Rodriguez Cheyenne J.

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Cheyenne J.

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  • Article
    The evolution of synaptic and cognitive capacity: insights from the nervous system transcriptome of Aplysia
    (National Academy of Sciences, 2022-07-08) Orvis, Joshua ; Albertin, Carolin B. ; Shrestha, Pragya ; Chen, Shuangshuang ; Zheng, Melanie ; Rodriguez, Cheyenne J. ; Tallon, Luke J. ; Mahurkar, Anup ; Zimin, Aleksey V. ; Kim, Michelle ; Liu, Kelvin ; Kandel, Eric R. ; Fraser, Claire M. ; Sossin, Wayne ; Abrams, Thomas W.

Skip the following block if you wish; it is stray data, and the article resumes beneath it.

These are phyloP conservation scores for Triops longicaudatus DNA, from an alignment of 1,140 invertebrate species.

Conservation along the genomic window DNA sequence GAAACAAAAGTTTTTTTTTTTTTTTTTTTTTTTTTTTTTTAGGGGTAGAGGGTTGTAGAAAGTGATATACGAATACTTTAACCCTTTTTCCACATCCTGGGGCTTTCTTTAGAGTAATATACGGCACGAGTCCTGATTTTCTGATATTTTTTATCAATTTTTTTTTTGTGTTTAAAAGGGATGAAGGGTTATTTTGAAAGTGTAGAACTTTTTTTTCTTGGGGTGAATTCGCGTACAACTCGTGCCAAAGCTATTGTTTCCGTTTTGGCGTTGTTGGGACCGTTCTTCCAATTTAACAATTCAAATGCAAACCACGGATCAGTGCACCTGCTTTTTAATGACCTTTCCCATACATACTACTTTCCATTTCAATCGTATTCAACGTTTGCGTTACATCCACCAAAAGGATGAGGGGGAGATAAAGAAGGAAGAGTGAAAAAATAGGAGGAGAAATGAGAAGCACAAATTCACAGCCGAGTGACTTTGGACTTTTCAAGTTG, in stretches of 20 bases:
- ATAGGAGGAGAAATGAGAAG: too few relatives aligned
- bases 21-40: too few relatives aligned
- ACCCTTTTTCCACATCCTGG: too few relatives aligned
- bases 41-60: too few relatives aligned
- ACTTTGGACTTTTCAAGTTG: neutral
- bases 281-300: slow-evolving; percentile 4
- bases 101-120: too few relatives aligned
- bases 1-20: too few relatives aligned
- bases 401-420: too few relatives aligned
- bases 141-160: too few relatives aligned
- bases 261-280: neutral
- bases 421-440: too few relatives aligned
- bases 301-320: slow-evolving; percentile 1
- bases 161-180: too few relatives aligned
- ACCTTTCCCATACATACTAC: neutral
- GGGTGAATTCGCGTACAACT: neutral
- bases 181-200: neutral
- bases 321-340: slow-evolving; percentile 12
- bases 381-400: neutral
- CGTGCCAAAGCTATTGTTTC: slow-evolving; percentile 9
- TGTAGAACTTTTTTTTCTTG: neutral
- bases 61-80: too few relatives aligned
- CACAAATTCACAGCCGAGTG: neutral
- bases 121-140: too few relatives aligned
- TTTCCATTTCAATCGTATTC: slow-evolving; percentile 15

The gastropod mollusk Aplysia is an important model for cellular and molecular neurobiological studies, particularly for investigations of molecular mechanisms of learning and memory. We developed an optimized assembly pipeline to generate an improved Aplysia nervous system transcriptome. This improved transcriptome enabled us to explore the evolution of cognitive capacity at the molecular level. Were there evolutionary expansions of neuronal genes between this relatively simple gastropod Aplysia (20,000 neurons) and Octopus (500 million neurons), the invertebrate with the most elaborate neuronal circuitry and greatest behavioral complexity? Are the tremendous advances in cognitive power in vertebrates explained by expansion of the synaptic proteome that resulted from multiple rounds of whole genome duplication in this clade? Overall, the complement of genes linked to neuronal function is similar between Octopus and Aplysia. As expected, a number of synaptic scaffold proteins have more isoforms in humans than in Aplysia or Octopus. However, several scaffold families present in mollusks and other protostomes are absent in vertebrates, including the Fifes, Lev10s, SOLs, and a NETO family. Thus, whereas vertebrates have more scaffold isoforms from select families, invertebrates have additional scaffold protein families not found in vertebrates. This analysis provides insights into the evolution of the synaptic proteome. Both synaptic proteins and synaptic plasticity evolved gradually, yet the last deuterostome-protostome common ancestor already possessed an elaborate suite of genes associated with synaptic function, and critical for synaptic plasticity.